Salt and Sugar and Pepper, oh my!

On Wednesday, we made some corn and green chile chowder that had potatoes, corn and bacon from the family farm, and onions, roasted peppers, and milk from other farms in Olathe. The only non-local ingredients were salt and pepper. (Now you’re thinking I’m just bringing this up to be smug, but stay with me…)

On Thursday, we went fishing and I caught a fat medium-sized trout.

Oh, I'm smug about the fish catching, all right.

Oh, I'm smug about the fish catching, all right.

Today’s Friday, and the trout has now come out of a salt/sugar brine and is waiting with its brethren to be smoked for dinner. We’ll have it with the last of the fresh tomatoes, cucumbers and summer squash from the garden. Neither the sugar nor the salt in the brine are locally produced.

I bring up the salt/pepper/sugar bit because my folks have nearly no interest in producing sugar (even though the local high school mascot used to be the BeetDiggers in recognition of the area’s sugar beet production,) or salt (even though Salt Lake City is relatively close) or pepper (even though the trees are pretty.) My friend Jim calls himself a ‘completist’, and I think that he wouldn’t be able to relax being this close to 100% local – he would have to go the rest of the way: break out the sugar beet distillery (of dourse it’s not a distillery, is it, but I don’t know the name of the thing that makes ‘evaporated cane juice crystals’ from sugar cane,) or start looking up how to extract NaCl from the local high-salinity adobe. Surely ground chile seeds could substitute for black pepper, and then he could eat his all-local chowder and be right chuffed.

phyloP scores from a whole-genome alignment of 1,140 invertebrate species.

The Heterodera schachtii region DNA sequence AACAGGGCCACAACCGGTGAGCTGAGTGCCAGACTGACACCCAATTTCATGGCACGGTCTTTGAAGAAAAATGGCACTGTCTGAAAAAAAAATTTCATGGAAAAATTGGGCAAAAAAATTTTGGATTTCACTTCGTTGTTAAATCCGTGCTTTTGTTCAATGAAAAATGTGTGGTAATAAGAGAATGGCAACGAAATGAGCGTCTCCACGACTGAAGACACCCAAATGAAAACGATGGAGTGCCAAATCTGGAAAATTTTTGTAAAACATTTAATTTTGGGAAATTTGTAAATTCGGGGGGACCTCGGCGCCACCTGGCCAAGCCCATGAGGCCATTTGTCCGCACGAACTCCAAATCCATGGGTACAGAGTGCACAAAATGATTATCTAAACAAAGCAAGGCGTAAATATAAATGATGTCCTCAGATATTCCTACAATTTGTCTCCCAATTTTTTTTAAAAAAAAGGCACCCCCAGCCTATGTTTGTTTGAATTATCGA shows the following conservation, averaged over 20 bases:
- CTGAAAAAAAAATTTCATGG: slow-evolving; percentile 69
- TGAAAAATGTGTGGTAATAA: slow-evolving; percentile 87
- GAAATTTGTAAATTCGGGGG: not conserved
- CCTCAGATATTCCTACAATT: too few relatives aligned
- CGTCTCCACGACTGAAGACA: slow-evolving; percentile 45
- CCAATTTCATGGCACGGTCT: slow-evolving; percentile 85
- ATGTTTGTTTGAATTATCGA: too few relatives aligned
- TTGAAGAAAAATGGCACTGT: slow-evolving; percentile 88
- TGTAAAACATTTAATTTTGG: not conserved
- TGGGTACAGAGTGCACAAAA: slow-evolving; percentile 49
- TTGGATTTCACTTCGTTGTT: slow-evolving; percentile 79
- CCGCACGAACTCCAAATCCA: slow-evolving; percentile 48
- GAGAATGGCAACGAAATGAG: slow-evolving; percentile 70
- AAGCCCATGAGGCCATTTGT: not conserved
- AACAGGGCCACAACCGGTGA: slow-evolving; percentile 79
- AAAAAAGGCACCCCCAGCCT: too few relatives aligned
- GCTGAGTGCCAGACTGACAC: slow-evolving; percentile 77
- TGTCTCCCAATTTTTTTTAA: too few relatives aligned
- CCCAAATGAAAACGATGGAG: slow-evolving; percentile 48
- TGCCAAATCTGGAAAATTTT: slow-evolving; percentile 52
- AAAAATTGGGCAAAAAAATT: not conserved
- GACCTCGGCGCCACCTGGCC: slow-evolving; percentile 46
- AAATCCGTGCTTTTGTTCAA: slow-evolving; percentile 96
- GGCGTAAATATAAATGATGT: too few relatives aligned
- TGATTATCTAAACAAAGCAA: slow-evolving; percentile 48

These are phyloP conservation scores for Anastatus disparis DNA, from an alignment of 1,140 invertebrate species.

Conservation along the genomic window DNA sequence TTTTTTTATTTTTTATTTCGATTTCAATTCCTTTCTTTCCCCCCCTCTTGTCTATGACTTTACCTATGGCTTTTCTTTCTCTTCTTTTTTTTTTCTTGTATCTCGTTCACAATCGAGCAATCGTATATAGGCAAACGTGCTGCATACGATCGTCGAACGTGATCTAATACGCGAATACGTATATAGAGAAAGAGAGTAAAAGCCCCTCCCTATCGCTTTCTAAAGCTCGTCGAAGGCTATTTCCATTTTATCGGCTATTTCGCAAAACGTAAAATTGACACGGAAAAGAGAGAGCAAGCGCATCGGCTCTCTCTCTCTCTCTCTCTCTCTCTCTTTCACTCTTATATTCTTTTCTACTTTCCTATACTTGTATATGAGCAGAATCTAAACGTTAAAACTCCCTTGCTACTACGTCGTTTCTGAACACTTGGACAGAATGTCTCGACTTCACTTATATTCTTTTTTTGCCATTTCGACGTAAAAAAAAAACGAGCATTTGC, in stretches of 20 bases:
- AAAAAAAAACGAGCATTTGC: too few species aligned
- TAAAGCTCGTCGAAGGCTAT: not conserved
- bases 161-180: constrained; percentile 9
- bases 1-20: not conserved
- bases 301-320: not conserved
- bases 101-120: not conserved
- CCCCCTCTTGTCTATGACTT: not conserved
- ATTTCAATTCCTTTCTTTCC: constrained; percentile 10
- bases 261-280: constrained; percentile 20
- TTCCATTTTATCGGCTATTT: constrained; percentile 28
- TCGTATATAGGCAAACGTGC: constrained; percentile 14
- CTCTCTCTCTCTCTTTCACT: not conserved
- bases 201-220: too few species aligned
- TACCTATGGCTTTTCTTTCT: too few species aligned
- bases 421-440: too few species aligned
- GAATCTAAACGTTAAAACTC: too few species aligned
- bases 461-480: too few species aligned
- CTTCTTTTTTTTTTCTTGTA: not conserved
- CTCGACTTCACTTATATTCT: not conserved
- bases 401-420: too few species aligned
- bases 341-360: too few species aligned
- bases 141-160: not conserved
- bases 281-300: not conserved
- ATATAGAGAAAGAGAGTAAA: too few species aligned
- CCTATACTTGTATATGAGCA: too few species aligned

Rather, earlier in the week, when the family was talking about how much fun it would be to make hard cider, guess what got broken out? The apple tree catalogue! Varieties were researched, preferences were determined, hardiness was established as a critical factor, and the location and irrigation of the future orchard were planned.

I would totally make fun of them for beginning the race so far behind the start line, but I just ate a ton of the bacon that they made from the pigs that they raised. Call them goals or plans or dreams, they are both satisfying and delicious when they come true.

Last bit – my folks are not braggarts, and they may not be completists, but they can gild the ‘local’ lily. Last week, we made some calzones. I will list their ingredients in the ‘Ingedient – location of production (cartoony sound effect to show degree of difficulty or awesomeness)’ format:
Tomato Sauce – produce from garden, canned at home (zzzzzz)
Sausage – pork from the farm, venison from the neighbor, cooked and smoked at home (zzzzzap)
Ricotta Cheese – milk from local dairy, made into cheese at home (whappaaap)
Pizza/Calzone Dough – wheat grown in Olathe, ground at home (BOOM.)

I will now retreat to my onion-cellar laboratory to perfect my baking powder recipe using only local sagebrush and hand-plucked chicken feathers. Or was it baking soda? Damn…

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